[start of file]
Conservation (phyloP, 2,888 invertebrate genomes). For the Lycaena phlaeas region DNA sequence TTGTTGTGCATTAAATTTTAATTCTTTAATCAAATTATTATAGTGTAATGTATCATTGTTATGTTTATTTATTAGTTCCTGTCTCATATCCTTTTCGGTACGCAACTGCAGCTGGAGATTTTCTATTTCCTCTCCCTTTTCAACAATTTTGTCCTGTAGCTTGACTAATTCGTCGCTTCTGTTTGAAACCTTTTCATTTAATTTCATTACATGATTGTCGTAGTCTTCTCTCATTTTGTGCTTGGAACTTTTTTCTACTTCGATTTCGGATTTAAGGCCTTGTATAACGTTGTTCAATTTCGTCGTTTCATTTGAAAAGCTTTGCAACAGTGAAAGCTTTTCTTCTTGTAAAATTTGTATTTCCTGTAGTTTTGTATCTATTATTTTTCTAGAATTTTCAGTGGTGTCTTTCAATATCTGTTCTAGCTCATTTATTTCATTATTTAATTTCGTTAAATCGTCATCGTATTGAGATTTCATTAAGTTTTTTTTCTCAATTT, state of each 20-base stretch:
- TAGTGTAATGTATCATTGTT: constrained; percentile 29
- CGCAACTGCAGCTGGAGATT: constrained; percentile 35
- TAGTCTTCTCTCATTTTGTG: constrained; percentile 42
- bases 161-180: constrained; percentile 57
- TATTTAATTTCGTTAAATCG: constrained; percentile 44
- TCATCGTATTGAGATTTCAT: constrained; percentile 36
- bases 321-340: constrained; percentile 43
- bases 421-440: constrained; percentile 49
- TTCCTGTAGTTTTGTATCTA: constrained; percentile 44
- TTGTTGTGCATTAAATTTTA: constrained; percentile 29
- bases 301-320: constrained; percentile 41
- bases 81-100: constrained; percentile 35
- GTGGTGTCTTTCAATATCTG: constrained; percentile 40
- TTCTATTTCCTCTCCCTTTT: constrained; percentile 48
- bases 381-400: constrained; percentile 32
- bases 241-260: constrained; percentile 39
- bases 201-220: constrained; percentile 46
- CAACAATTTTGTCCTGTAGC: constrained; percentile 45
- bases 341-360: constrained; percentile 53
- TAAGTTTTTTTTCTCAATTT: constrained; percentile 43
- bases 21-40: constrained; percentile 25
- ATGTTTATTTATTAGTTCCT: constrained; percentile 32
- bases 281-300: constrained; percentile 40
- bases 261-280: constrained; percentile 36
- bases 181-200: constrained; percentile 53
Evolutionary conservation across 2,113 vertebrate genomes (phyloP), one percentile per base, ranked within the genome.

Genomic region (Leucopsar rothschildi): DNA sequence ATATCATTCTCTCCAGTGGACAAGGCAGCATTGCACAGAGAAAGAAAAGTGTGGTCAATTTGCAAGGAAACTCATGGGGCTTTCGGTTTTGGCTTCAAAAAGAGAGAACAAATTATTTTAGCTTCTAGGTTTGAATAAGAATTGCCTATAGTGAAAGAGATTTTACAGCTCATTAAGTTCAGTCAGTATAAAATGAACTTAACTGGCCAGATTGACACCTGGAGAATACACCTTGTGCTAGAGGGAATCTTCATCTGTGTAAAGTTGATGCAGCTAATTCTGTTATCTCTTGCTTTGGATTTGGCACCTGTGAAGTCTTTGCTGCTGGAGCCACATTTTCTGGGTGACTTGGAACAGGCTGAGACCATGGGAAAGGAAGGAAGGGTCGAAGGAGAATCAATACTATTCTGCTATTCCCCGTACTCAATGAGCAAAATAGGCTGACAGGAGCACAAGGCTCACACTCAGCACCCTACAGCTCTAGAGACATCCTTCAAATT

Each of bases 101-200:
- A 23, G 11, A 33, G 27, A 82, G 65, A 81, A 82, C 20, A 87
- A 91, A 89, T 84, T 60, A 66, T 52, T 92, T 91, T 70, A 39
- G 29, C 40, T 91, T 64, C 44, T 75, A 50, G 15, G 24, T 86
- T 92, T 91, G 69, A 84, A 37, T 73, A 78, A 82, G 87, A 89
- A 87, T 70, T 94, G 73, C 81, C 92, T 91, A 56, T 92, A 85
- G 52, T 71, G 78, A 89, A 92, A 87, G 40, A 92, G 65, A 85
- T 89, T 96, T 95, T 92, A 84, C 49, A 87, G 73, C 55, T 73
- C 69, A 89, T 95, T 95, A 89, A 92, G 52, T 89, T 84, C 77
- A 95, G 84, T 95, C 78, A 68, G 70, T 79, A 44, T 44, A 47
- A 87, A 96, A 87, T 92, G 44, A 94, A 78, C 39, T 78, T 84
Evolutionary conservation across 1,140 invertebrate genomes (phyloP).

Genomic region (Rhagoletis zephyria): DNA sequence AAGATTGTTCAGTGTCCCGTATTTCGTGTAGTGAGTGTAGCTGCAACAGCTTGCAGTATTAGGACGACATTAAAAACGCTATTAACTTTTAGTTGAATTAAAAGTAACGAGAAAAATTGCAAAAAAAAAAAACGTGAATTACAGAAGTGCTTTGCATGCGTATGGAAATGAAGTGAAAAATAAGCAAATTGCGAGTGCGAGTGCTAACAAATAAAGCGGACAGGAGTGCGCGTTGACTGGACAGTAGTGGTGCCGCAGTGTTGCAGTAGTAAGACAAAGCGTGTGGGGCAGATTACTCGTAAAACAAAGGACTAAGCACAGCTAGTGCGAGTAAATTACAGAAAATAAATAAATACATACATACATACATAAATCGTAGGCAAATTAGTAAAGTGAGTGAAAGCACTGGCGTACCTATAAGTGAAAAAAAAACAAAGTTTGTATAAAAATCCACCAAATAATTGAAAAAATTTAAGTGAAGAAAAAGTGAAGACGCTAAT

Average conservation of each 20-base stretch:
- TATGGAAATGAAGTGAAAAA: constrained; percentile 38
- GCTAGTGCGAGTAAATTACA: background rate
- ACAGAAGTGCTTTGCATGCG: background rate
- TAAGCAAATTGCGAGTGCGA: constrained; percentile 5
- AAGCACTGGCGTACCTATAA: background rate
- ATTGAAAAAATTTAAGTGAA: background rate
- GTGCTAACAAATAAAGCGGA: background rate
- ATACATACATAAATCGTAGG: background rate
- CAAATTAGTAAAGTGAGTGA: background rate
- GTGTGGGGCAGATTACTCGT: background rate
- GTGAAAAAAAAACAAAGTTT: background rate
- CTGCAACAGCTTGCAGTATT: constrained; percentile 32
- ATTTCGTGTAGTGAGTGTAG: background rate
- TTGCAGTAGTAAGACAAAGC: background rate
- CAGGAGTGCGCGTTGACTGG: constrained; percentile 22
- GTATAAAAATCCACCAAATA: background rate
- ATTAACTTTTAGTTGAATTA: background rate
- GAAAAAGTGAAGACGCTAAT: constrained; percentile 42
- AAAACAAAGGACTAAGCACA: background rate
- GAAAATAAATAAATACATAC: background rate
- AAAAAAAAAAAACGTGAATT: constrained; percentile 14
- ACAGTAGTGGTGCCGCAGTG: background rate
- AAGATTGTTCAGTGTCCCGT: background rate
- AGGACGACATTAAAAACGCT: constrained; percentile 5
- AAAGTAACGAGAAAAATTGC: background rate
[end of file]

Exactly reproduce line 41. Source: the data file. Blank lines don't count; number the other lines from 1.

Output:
Genomic region (Rhagoletis zephyria): DNA sequence AAGATTGTTCAGTGTCCCGTATTTCGTGTAGTGAGTGTAGCTGCAACAGCTTGCAGTATTAGGACGACATTAAAAACGCTATTAACTTTTAGTTGAATTAAAAGTAACGAGAAAAATTGCAAAAAAAAAAAACGTGAATTACAGAAGTGCTTTGCATGCGTATGGAAATGAAGTGAAAAATAAGCAAATTGCGAGTGCGAGTGCTAACAAATAAAGCGGACAGGAGTGCGCGTTGACTGGACAGTAGTGGTGCCGCAGTGTTGCAGTAGTAAGACAAAGCGTGTGGGGCAGATTACTCGTAAAACAAAGGACTAAGCACAGCTAGTGCGAGTAAATTACAGAAAATAAATAAATACATACATACATACATAAATCGTAGGCAAATTAGTAAAGTGAGTGAAAGCACTGGCGTACCTATAAGTGAAAAAAAAACAAAGTTTGTATAAAAATCCACCAAATAATTGAAAAAATTTAAGTGAAGAAAAAGTGAAGACGCTAAT